Each year, nearly 4,000 new, first-year Carolina students arrive in Chapel Hill to begin their magical journey — one that they’ll eventually realize goes by much too quickly. What prompted each to apply varies, but many are sons and daughters or granddaughters and grandsons of Carolina alumni. At an early age, they were taught that the alphabet begins with UNC.
Your General Alumni Association understands how important admissions is to all alumni. We also know that admission to Carolina has become increasingly competitive. This year, more than 29,000 students — an all-time record — applied, and sadly, our colleagues in the Office of Undergraduate Admissions cannot offer admission to all.
We have long encouraged alumni to help the University by identifying and encouraging bright, hard-working, curious, engaged youngsters to apply to Carolina.
For many years, each March/April issue, Carolina Alumni Review has provided the latest statistics about undergraduate admissions and a feature article about an aspect of the admissions process. The GAA also co-sponsors with the Office of Undergraduate Admissions an annual two-day Alumni Admissions Forum designed for eighth- to 11th-graders and their families. This forum provides insightful, helpful information about the admissions process generally — purposely not specific to UNC.
Working with campus colleagues, the GAA hosts Admitted Student Receptions in the Triangle, the Triad, Charlotte, Asheville, Fayetteville, Wilmington and Greenville as well as Atlanta, Washington, D.C., and New York. UNC faculty, currently enrolled students, parents and representatives from housing and residential education, Granville Towers, academic advising, the Carolina Computing Initiative, scholarships and student aid, undergraduate admissions and the Office of New Student and Parent Programs address questions from admitted students and their parents.
Each spring, I write personally to each alumni parent whose child applies to Carolina. For those whose child was not admitted, I express our regrets and volunteer that my youngest brother also was denied admission but later transferred to Carolina and eventually earned not only his undergraduate degree but his master’s. I congratulate the alumni parents of students who have been admitted and note that the GAA will not only welcome them to Carolina but will provide rich programming to assist them as new students.
Our student ambassador group — the Order of the Bell Tower — annually collaborates with undergraduate admissions for Shadow Day — hosting North Carolina high school juniors for a daylong visit to Carolina. These students attend classes, visit academic departments, have lunch on campus, attend a student organization meeting and visit a residence hall.
Knowing how important scholarship support is for many entering Carolina students, the GAA has long worked with undergraduate admissions and the Office of Scholarships and Student Aid to provide need- and merit-based scholarships. Students who otherwise might not attend Carolina because of inadequate scholarship support are selected as GAA Scholars and Dibbert Scholars and annually receive $2,000. Many local Carolina Clubs provide scholarship support to entering students from their community. A J. Maryon “Spike” Saunders Scholarship is awarded annually. The Light on the Hill Society Scholarship board selects deserving African-American students for scholarship support each year.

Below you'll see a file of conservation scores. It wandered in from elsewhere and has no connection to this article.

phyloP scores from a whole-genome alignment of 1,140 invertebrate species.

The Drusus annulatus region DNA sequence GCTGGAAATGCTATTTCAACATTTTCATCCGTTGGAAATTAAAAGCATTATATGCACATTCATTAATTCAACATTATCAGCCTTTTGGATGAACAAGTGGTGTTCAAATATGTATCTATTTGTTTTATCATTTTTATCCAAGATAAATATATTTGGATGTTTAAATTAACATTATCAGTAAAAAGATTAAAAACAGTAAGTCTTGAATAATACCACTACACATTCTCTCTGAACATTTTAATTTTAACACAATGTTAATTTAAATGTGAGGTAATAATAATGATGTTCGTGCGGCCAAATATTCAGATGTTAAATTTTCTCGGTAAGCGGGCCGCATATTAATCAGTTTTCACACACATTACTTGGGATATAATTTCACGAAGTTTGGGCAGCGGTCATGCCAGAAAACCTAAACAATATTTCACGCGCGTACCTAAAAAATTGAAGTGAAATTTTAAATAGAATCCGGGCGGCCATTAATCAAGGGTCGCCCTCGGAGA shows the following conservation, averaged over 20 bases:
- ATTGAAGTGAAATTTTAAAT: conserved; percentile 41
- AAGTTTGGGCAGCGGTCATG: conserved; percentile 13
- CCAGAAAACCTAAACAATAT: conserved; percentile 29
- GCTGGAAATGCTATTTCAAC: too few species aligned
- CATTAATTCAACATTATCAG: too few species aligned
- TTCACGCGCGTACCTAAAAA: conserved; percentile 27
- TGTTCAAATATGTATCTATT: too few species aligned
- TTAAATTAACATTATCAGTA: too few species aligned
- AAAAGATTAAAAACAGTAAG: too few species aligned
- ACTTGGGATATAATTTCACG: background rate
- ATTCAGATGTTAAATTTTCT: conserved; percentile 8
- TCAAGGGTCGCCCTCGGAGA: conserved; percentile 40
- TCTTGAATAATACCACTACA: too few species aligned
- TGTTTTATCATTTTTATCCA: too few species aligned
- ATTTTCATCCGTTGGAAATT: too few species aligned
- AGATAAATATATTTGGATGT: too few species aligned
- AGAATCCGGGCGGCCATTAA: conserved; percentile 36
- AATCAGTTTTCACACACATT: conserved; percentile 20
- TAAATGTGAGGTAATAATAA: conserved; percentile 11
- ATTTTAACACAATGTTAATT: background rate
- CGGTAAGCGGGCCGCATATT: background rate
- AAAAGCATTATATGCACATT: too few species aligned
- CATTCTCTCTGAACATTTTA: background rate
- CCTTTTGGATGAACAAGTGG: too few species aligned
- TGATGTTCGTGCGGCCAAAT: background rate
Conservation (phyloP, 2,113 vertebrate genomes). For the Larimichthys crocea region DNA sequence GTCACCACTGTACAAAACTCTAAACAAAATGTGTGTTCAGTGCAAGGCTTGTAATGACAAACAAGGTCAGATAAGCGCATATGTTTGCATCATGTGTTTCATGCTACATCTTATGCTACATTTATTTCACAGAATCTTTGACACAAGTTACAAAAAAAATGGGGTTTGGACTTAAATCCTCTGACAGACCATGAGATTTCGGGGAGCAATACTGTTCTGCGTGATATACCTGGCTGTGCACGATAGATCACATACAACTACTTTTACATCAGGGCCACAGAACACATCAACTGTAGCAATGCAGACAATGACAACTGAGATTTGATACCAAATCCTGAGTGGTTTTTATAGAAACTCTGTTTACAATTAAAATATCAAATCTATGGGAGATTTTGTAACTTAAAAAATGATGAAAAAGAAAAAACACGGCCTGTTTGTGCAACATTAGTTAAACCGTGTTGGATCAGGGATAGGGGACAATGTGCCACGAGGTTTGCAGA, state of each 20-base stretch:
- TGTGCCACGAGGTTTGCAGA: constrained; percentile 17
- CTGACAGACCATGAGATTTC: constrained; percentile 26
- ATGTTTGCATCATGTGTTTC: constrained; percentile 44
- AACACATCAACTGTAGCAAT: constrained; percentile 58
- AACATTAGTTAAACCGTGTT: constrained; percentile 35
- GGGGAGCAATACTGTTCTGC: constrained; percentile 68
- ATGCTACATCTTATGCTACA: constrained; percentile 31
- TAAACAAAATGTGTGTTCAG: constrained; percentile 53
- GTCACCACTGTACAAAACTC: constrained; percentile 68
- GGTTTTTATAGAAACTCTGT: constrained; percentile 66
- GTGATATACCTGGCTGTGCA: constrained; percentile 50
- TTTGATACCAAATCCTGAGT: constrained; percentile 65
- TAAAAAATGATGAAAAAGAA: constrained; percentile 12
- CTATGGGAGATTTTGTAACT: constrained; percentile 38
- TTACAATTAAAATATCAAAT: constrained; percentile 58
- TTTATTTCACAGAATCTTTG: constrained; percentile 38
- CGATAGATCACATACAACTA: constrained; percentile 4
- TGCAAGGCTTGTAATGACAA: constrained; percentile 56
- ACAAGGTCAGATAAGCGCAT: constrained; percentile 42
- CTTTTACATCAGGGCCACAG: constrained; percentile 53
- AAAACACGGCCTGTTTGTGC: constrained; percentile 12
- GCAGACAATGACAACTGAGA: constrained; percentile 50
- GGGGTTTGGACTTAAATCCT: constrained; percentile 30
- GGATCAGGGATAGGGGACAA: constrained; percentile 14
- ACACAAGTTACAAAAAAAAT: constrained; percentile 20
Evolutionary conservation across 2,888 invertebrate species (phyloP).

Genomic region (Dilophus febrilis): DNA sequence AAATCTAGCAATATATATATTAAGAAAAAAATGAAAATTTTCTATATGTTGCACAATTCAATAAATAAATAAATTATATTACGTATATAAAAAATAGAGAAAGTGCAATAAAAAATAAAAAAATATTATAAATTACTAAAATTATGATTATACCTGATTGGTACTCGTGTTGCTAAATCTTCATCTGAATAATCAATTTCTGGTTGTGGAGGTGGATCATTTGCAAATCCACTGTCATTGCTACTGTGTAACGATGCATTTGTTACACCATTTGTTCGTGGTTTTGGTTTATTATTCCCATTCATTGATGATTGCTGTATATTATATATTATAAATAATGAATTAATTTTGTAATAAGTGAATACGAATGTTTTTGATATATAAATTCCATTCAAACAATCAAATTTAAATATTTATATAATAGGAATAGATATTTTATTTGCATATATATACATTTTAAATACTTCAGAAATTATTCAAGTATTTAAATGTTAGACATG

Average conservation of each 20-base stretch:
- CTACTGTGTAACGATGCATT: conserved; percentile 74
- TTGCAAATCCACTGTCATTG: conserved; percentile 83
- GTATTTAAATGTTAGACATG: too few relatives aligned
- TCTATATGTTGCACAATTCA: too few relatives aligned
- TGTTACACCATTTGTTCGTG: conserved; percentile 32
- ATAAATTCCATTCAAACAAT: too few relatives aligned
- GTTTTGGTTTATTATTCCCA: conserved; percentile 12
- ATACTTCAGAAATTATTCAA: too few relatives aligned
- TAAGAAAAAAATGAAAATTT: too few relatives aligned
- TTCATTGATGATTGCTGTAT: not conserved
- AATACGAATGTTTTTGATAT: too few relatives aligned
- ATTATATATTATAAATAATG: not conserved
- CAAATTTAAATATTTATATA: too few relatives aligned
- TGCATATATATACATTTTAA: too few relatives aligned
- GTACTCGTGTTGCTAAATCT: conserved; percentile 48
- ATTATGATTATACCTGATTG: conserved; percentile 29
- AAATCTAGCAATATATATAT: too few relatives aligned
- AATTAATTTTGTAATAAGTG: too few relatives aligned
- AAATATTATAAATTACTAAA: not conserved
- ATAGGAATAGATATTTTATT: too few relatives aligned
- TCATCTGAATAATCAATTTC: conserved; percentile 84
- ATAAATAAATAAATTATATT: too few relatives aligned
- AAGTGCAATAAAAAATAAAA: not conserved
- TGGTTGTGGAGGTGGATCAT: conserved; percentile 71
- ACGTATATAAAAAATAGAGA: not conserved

Working with the Carolina Parents Association and many of our local Carolina Clubs, the GAA conducts local summer send-offs for first-year students. In collaboration with the Division of Student Affairs, the GAA hosts an annual move-in dinner for first-year students and their families. For nearly 40 years, the GAA also has hosted an Open House to welcome all new students and their families. During the New Student Convocation, I welcome all new, first-year and transfer students on behalf of Carolina’s 283,000 living alumni. At Convocation, OBT provides new students with honor code cards, with the honor code on one side and the alma mater on the other. OBT also publishes True Blue, Carolina’s official tradition book that includes fight songs, University history and space to document more than 80 traditions that should be experienced as a Carolina student. And with the opening of each fall semester, OBT sponsors a relighting of the Bell Tower.
The GAA’s focus on new students as future Carolina alumni continues throughout their undergraduate experience. At Fall Fest, the GAA encourages students to become student members. Each year, the GAA serves more than 4,000 student members. During the Week of Welcome, the GAA sponsors a Sunset Serenade provided by several student a cappella groups. Emphasis is given to affirming class identity, and each entering class now has its own class banner.
By encouraging prospective students to apply to UNC and, if admitted, to enroll and then working closely with these students throughout their undergraduate years, the GAA seeks to ensure they enjoy their unique, special Carolina journey — one that motivates them to become engaged, supportive alumni. After all, they are students for only a few years, but they are alumni for life.
Yours at Carolina,
Douglas S. Dibbert ’70